IMAGINE controlling invasive annual grasses
Ventenata will make you wish for cheatgrass. That’s the sentiment of landowners and managers who are dealing with the invasive, introduced grass. Ventenata was first identified in Wyoming–anywhere east of the Rockies, actually–less than 10 years ago, but researchers and land managers recognize the importance of control and are creating partnerships to reduce the impact of yet another invasive annual grass on the ecosystem.
A number of introduced annual grasses, like ventenata, cheatgrass and Medusahead, are the target of a new coalition of researchers, public land managers and private landowners.
The Institute for Managing Annual Grasses Invading Natural Ecosystems (IMAGINE), centered at the University of Wyoming, is taking a backward approach to research. They’re gathering data from the management techniques on the ground, and correlating that, developing hypothesis and then studying further.
Brian Mealor, director of University of Wyoming’s Sheridan Research and Extension Center, and the IMAGINE program, said the goal is to provide practical, effective solutions to land managers. “It helps give them some data and information on how well their management objectives are working, and moves them toward their goals for vegetation,” Mealor said. “On the flip side, we have those data across a larger expanse of rangelands.”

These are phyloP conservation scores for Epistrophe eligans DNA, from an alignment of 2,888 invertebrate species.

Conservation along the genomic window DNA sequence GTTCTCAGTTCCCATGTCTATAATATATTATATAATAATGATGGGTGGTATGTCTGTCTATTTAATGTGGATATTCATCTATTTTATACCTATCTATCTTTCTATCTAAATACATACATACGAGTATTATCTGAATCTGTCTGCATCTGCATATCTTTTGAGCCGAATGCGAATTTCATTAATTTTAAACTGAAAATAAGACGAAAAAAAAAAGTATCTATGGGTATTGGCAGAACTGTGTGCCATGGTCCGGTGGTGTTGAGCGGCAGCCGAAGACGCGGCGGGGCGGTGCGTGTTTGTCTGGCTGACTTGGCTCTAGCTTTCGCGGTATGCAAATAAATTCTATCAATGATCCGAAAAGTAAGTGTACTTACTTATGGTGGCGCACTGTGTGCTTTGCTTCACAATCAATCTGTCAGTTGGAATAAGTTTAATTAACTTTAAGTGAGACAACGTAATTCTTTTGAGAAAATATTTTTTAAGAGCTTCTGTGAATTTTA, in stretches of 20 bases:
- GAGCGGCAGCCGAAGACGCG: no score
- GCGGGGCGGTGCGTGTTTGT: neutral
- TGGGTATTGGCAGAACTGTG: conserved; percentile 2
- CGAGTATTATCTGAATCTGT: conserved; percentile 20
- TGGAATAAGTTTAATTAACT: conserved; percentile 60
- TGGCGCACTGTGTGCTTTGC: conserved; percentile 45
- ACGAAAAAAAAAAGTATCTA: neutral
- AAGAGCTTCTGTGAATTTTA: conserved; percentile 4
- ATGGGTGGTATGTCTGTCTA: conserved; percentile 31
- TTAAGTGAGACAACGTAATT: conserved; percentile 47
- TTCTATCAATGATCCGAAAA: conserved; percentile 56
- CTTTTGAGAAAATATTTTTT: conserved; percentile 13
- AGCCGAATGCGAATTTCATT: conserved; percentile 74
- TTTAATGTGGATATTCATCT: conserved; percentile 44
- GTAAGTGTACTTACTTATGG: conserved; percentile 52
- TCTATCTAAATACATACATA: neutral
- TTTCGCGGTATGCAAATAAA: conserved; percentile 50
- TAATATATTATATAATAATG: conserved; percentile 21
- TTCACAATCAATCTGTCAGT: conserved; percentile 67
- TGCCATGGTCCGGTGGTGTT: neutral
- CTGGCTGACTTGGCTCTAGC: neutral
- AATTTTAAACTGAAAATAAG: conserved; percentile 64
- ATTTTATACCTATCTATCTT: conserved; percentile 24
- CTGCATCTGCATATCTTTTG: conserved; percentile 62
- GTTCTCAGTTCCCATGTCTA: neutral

From there, they can look more closely at how the grasses may respond to herbicides, given different soil types or starting conditions, for instance.
“From the research standpoint that really sort of flips the lens,” he says. “It also gives us more power to be predictive and understand patterns across the landscape, and to help landowners make decisions across the landscape.”
David and Terri Kane ranch near Sheridan. David is the fourth generation of his family on the ranch. One of their ranches was among the first in Wyoming to identify ventenata, in 2017, and is part of the group involved with IMAGINE.
They were also one of the first to use an aerial-applied herbicide, Rejuvra, which was originally developed for cheatgrass. The herbicide is a pre-emergent, so it acts on the seeds, killing the annual grasses as they germinate.
Ventenata germinates in the fall, so that’s when they spray, ahead of the estimated germination date. The goal is to eliminate the seedbank, which early research suggested would take about four years.
Based on what Kanes have seen on their ranch, the Rejuvra worked for about three years on the ventenata.
“They were thinking they could spray in year one, and go back in year four, and maybe year 10, they’d be done. We had to go back in year three,” Kane said.
That information is a huge help to managing invasive species on a larger scale, Mealor said.
“This research is co-produced or co-created. It just means we’re working in partnership to answer questions together. That’s how our program has worked for years, but the scale and magnitude of what we’re doing with those partners has dramatically changed.”
The introduction of venetenata and Medusahead made researchers and land managers realize how important it is to be proactive in addressing these invasive species.